Rate Support Grant (Scotland)

Part of the debate – in the House of Commons at 12:00 am on 25th March 1974.

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Photo of Mr John Robertson Mr John Robertson , Paisley 12:00 am, 25th March 1974

My hon. Friend will notice that it is not night but morning.

Mr. Sillars: I am grateful for the correction. However, having been a railwayman I am used to the night shift and look at it in that way.

However, returning to my point about matters having gone too far for the necessary corrective measures to be taken, I have been brought up to believe that, when one has political power, provided that one has the will to make the necessary changes one can do so. I am disappointed that we are having to take most of a Conservative measure. I see the hon. Member for Cathcart nodding. He is no doubt nodding himself into a position where he will not have to divide the House in about an hour's time.

My right hon. Friend tells us in House of Commons Paper No. 38 that he consulted the local authority associations, but, as he said in introducing the order, he did not have a great deal of time in which to consult local authorities. It is also said that an increase order can be introduced. I hope that my right hon. Friend will do so, for a number of reasons.

I am rather concerned with paragraph 5 on page 4 of HC No. 38, which covers briefly but succinctly the economic background against which the order was framed. It talks about local authorities marking time with some of their plans for expansion of their various activities. I fully recognise the difficulty facing the present Government. We have inherited a dreadful mess from the Conservatives. In some areas local authorities cannot afford to mark time. They must go forward at a very rapid pace of development.

I refer specifically to activities connected with housing, leaving aside the need to build more houses, which is a clamant need in Scotland at present. In the Cumnock area of my constituency we have ambitious plans for housing development. Although the last Government said that they would not stand in the way of developing housing, they stood in the way of developing the sewers and drainage systems which are essential if housing schemes are to proceed. I have been told by local councillors that the Underwood sewerage scheme was held up and that this has had a marked effect on the housing plans in the whole Cumnock area.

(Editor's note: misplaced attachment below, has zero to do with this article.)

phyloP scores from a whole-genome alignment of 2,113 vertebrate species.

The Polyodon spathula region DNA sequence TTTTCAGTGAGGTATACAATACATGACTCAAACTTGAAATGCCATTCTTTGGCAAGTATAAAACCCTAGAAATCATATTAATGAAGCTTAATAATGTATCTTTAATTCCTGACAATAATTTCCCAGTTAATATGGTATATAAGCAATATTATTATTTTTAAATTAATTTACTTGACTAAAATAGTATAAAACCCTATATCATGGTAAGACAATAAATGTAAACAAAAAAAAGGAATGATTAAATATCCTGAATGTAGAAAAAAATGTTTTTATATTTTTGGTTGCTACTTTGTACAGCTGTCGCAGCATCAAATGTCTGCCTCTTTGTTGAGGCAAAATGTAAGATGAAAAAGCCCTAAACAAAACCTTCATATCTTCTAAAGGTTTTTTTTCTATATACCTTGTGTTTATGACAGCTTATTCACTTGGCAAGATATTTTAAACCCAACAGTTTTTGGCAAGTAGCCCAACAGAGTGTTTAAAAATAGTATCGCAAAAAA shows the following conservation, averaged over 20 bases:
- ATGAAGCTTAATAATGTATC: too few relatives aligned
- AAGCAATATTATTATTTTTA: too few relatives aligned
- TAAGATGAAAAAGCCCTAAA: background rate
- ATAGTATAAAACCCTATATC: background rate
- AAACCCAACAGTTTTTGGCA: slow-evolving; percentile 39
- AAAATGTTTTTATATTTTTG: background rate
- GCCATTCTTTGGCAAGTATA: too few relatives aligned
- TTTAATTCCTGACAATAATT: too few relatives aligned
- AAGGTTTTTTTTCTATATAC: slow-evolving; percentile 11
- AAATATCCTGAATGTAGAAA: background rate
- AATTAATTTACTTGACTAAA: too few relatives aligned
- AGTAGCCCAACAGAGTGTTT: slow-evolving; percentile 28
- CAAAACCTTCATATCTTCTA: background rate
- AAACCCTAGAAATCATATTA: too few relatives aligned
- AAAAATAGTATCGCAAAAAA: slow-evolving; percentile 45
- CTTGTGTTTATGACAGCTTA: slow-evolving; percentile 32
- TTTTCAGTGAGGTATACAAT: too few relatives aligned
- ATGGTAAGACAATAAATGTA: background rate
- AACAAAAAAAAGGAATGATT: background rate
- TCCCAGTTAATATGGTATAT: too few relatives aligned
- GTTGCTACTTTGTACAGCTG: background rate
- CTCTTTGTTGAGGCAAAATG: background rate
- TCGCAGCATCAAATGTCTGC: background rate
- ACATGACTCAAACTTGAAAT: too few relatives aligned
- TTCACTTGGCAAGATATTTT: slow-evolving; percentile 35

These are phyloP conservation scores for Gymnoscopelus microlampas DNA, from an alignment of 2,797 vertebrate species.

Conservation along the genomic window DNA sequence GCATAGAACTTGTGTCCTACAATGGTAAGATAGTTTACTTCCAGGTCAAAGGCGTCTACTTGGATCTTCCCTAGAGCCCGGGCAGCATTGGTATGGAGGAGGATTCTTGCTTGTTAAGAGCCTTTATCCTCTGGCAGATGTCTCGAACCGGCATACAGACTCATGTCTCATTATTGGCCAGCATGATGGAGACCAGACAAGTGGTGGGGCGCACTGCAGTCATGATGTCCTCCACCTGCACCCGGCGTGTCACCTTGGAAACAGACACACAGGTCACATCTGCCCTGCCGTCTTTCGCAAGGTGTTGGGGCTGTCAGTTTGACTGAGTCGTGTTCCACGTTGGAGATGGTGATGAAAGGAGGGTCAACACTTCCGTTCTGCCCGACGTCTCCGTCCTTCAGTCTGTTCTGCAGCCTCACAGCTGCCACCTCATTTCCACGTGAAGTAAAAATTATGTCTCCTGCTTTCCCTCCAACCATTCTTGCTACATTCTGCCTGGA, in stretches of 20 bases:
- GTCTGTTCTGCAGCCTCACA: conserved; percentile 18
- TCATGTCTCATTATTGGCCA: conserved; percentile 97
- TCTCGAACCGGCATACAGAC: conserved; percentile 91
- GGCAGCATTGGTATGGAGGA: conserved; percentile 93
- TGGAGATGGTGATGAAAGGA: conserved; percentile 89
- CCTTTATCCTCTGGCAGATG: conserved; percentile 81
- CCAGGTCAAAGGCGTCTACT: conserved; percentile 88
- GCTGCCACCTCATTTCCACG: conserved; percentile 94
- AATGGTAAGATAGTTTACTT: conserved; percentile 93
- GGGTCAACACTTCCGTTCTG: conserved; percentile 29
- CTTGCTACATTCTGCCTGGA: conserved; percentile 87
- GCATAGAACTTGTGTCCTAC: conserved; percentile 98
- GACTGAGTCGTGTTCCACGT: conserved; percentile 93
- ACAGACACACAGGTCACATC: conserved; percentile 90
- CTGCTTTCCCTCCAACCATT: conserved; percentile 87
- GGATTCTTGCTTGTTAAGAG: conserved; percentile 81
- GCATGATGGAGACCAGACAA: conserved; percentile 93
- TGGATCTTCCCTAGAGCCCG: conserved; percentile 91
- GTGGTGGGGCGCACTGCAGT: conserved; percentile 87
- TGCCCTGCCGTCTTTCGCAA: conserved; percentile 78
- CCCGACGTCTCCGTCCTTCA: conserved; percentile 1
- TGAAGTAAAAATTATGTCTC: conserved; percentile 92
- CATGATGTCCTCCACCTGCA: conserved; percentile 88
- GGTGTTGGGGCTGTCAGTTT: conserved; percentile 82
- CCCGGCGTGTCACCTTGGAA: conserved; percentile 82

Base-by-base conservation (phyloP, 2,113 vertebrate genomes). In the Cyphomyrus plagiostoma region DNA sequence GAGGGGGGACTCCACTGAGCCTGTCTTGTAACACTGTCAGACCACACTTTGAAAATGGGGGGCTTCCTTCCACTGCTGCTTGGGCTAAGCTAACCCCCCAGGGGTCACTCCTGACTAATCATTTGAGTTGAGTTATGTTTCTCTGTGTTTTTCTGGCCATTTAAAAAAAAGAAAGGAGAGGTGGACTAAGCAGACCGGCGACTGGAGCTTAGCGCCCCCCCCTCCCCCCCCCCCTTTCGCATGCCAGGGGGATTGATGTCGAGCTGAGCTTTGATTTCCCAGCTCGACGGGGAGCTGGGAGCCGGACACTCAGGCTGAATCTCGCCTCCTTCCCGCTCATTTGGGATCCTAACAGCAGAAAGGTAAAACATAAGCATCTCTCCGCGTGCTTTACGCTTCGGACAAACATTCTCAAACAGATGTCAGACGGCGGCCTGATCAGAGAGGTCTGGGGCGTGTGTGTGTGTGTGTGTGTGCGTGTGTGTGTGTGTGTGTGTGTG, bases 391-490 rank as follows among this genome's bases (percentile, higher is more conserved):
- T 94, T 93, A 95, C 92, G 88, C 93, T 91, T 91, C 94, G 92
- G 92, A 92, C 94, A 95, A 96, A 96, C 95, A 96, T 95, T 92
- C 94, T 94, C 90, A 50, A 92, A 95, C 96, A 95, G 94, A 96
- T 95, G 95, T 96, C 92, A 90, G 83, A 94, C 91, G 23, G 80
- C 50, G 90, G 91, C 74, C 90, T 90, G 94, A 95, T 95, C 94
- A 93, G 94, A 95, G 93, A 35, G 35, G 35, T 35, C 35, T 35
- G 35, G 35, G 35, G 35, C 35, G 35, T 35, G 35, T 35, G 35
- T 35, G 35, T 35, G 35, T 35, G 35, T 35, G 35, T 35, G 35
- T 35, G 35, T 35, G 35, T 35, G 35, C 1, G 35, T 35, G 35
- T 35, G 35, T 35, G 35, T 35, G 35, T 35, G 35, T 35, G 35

Can I have an assurance that any marking time by the local authorities will not simply not apply to housing but will definitely not apply to associated developments which are essential if housing is to to proceed?

The second point concerns the urban programme mentioned in paragraph 14 of HC No. 38, which states: Provision has been made for a moderate increase in current expenditure under the urban programme, although savings will be required in capital expenditure. What does this mean? If savings are required in capital expenditure, that is bound to have a great impact on the urban programme, because to a great extent it is capital expenditure that takes an urban programme forward, taking the areas earmarked from dereliction into a reasonably modern situation. I believe that the urban programme is not sufficiently imaginative.